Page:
This guidebook, Walking on Dartmoor, contains 42 day walks in the Dartmoor National Park in Devon. The walks in this guidebook are grouped into four large areas of Dartmoor: South Moor, Widecombe Walks, North East Moor and North West Moor. Furthermore most of the walks in this guidebook are circular and are graded by length: long – 12km (7.5 miles) or more; medium – 4km to 12km (2.5 to 7.5 miles) and short – under 4km (2.5 miles).
Each walk is also classed as hard, moderate or easy, depending on the difficulty of the terrain, any necessary climbing and the map reading and navigation skills involved. With nearly all the routes in Walking on Dartmoor, it is possible to shorten them by cutting off corners and leading back onto the route at another place. It is also easy to link walks together in order to create a longer walk if you so wish, and this guidebook includes the itineraries to 5 long-distance walks.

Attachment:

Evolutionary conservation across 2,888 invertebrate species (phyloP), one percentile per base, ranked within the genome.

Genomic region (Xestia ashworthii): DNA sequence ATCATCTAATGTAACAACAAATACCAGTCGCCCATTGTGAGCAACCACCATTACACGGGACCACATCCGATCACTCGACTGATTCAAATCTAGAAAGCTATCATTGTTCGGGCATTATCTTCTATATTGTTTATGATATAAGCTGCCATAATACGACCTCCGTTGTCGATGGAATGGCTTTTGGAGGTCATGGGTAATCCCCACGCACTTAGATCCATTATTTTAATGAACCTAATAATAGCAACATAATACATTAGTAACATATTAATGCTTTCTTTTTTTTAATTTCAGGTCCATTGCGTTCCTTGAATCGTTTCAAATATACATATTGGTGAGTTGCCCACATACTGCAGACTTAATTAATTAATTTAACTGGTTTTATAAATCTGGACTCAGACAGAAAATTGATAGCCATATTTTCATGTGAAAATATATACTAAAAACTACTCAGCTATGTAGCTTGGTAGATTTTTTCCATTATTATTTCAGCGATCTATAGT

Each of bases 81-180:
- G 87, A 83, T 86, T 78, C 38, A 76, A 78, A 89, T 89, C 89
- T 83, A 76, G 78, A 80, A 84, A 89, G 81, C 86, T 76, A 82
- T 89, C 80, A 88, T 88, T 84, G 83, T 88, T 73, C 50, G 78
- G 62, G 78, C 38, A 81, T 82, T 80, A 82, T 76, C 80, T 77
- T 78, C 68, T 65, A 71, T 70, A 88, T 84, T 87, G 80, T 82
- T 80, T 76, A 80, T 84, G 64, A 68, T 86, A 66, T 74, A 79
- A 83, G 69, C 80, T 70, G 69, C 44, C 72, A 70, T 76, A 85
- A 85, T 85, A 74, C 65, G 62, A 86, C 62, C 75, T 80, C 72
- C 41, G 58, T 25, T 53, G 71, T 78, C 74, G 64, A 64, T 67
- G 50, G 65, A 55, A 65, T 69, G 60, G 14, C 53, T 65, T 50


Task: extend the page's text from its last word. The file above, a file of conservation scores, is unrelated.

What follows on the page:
Dartmoor has been called the last great wilderness in England largely due to the fact that it is possible to get further from roads and civilisation than anywhere else in the country. It is generally wild and lonely, with remote areas of uplands and mountains that even in holiday periods it’s possible to get away and walk all day without seeing a soul.
Unlike many upland areas, it is possible to walk anywhere you like on Dartmoor because it is still countryside. You don’t have to follow ridges or valleys like you would do in mountainous regions. However, Dartmoor is a deceptive country for walking because, as it isn’t a true mountainous region and looks like rolling undulating landscape, many people think it is easy to finish walks in a fast time. This is just not possible because walking on Dartmoor will take you over tussocks of grass, heather (bracken in the summer months), peat hags, marshy areas, gorse bushes, and rocky slopes all within a few miles of each other, which will inevitably slow you down